This page is not an exhaustive list of everything I taught but rather a discussion of the specific courses I designed since I joined USF in 2002, with a focus on those linked to my Computing Education Research agenda. Each tab will discuss the courses I taught on this specific area.
All of the offerings in these pages have been initially taught in a face-to-face setting. They evolved into an hybrid delivery, face-to-face & web, which supported my transition to flipped classrooms. They have then been adapted to online delivery, first synchronous, then asynchronous. It has been quite interesting to get to transition the same learning objectives through this landscape of diversified delivery modalities
Again, I will provide only a quick list on this page for now until I have some time to upload more material
I enjoy teaching programming at any level. The courses below have been also an opportunity to conduct computing education research on the difficulties encountered by novice programmers - see the CEReAL group website for details.
The teaching material is made available, along with papers and other information when it has been developed as part of a NSF project.
This is an introduction to programming for undergraduate students with no prior programming experience. At USF, I have taught several variants under the following names;
The latest version uses the fundamentals-first, aka objects-late, pedagogy but I have also experimented with objects-first, using the excellent BlueJ environment.
While we use the Java programming language, I get students started with the syntax-free flowchart interpreter Raptor during the first few weeks. This led to some interesting findings regarding the impact of syntax-late pedagogy. We then switch to Java with JGrasp to provide a good IDE support to students.
The material is available @ http://cereal.forest.usf.edu/edu/COP2512/.
This course directly follows the above and supplements it by introducing students to object oriented techniques. I will be teaching it for the first time at USF in Fall 2017 under the following name;
The material will be shortly available @ http://cereal.forest.usf.edu/edu/COP2513/.
This is a 2nd or 3rd programming offering for undergraduate students. It focuses on the C programming language as a way to strengthen their procedural programming skills while exposing them to a language used in upper-level offerings oriented toward the system-level aspects of our discipline.
At USF, I taught several variants under the following names;
The material is available as part of the NSF CLUE project;
This course has been taught at USF for Information Technology majors as both a graduate course in the Masters in IT, and an advanced undergraduate elective in the BS in IT programs. It is an overview of advanced functional and object-oriented programming techniques & frameworks.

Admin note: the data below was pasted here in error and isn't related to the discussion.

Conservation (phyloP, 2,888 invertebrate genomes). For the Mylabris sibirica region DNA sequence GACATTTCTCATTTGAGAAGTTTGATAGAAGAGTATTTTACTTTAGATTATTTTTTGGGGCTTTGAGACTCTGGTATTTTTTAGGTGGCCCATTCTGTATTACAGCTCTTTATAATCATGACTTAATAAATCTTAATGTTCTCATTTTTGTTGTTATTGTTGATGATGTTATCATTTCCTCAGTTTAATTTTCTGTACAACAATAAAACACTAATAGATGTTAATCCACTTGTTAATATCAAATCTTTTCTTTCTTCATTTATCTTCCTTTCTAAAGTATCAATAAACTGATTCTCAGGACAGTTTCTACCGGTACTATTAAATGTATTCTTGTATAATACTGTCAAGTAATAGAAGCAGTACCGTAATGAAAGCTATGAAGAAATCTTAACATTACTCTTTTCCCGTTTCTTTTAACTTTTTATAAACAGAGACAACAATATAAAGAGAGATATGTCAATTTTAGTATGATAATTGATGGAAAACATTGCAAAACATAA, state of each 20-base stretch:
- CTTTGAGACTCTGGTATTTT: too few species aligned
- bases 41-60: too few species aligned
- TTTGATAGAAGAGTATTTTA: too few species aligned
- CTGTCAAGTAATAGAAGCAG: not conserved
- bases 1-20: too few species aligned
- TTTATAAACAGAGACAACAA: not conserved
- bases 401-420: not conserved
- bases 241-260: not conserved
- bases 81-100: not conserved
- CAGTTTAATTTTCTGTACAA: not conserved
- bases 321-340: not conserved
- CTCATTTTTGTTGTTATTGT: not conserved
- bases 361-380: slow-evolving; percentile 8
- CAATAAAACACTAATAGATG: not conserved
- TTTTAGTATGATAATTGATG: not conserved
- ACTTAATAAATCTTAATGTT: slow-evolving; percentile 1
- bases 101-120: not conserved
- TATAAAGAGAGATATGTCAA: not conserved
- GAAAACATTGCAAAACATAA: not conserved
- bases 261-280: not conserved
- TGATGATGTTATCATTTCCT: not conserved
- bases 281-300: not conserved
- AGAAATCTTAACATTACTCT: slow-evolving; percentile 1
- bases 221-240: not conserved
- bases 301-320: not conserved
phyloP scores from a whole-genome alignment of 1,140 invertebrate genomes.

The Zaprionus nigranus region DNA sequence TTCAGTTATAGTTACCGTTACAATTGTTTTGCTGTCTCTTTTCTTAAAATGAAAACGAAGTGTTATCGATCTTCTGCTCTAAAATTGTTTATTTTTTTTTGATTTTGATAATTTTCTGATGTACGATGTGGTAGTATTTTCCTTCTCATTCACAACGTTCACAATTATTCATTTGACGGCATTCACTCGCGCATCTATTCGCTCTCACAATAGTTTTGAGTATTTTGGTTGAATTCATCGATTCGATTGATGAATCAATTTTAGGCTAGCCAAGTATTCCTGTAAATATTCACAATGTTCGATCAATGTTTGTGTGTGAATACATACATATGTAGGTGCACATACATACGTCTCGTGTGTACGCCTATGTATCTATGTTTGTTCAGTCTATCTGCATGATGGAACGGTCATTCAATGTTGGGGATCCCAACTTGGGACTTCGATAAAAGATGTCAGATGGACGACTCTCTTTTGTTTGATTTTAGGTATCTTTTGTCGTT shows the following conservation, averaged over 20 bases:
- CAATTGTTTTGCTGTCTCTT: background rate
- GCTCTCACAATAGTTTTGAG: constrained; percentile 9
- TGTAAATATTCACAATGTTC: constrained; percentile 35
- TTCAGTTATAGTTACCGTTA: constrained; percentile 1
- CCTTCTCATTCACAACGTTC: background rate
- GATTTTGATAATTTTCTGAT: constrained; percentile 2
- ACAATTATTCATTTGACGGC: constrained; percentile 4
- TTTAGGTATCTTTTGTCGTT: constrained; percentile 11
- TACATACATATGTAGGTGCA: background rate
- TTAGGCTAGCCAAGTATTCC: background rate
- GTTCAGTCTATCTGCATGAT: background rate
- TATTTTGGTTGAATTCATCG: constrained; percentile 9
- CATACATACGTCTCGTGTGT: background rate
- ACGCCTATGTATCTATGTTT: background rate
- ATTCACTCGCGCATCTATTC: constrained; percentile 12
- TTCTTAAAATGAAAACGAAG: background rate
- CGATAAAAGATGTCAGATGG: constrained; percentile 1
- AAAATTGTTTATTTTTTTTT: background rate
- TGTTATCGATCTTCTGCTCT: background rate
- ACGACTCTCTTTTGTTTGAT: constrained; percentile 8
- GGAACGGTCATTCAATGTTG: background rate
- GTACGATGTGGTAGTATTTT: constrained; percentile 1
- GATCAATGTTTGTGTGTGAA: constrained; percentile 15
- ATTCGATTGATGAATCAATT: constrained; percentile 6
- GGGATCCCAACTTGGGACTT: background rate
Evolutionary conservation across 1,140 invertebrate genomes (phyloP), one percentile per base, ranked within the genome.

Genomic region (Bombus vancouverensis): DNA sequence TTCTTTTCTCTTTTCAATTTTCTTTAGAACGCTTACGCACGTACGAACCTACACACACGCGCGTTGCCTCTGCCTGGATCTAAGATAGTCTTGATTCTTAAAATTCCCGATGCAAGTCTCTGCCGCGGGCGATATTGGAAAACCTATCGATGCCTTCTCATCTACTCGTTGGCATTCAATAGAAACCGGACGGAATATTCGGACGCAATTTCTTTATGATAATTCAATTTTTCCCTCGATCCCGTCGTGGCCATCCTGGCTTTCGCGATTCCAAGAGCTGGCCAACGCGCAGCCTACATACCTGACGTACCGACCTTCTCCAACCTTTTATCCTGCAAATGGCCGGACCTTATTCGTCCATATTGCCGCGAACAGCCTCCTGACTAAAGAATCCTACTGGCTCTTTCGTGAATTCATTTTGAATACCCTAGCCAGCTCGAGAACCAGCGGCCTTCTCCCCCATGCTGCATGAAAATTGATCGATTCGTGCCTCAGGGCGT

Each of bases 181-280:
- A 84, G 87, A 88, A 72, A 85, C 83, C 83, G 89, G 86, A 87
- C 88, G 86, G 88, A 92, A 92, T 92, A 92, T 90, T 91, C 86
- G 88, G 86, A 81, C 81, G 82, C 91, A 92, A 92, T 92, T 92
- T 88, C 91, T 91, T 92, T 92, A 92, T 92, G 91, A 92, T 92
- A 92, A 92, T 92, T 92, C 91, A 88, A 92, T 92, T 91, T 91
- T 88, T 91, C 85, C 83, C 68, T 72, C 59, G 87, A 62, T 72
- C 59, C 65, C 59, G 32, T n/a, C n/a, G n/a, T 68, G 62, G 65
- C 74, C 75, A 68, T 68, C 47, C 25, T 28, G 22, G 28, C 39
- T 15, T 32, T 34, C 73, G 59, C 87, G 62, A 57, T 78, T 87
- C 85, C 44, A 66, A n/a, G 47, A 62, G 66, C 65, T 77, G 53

At USF, I taught it under the following names;
Since I joined USF Information Technology program, a significant focus of my teaching has revolved around operating systems and, in particular, Linux. Besides the OS Principles undergraduate courses, this allowed me to also develop Linux Technologies, and System Administration oriented courses and a BS IT specialization track.
This work also resulted in several computing education research papers and grants, see CEReAL website for details.
Core undergraduate course on Operating systems for which I opted to leverage Linux as a semester-long case study.
At USF, I taught several variants under the names;
One of the main pedagogical innovation was to allow students to interact with kernel internals without having to devote weeks to accustomize themselves with the kernel source tree as a whole. This is a barrier when using a prodution-level OS like Linux in the labs, but it is still a significant hindrancec when using kernels designed to be friendly to students such as Minix.
This was achieved by relying on Loadable Kernel Modules - LKMs. Students would learn about a kernel subsystem then write small LKMs designed to interact with it; e.g.
This allows us to focus on small pieces of kernel at a time and learn about them without actually modifying the whole kernel source tree itself
Part of the material I used was developed under NSF funding so you might get an idea of what this offering is all about by looking into the SOFTICE project.
This intro to Linux does not start students with system administration but instead aims at making them advanced users first. This approach, while adhering to the first exam of the LPI / Linux+ certifications, proved to be useful to a much wider range of students who need to know how to work on the Linux platform without necessarily targeting sysadmin positions.
At USF, I taught several variants under the names;
Teaching material available @ http://cereal.forest.usf.edu/linux/L0/
I have developed a USF BSIT Linux Technologies specialization track, based on a collaboration with Polk State College under NSF ATE funding.
Refer to the project website for more details @ http://cereal.forest.usf.edu/linux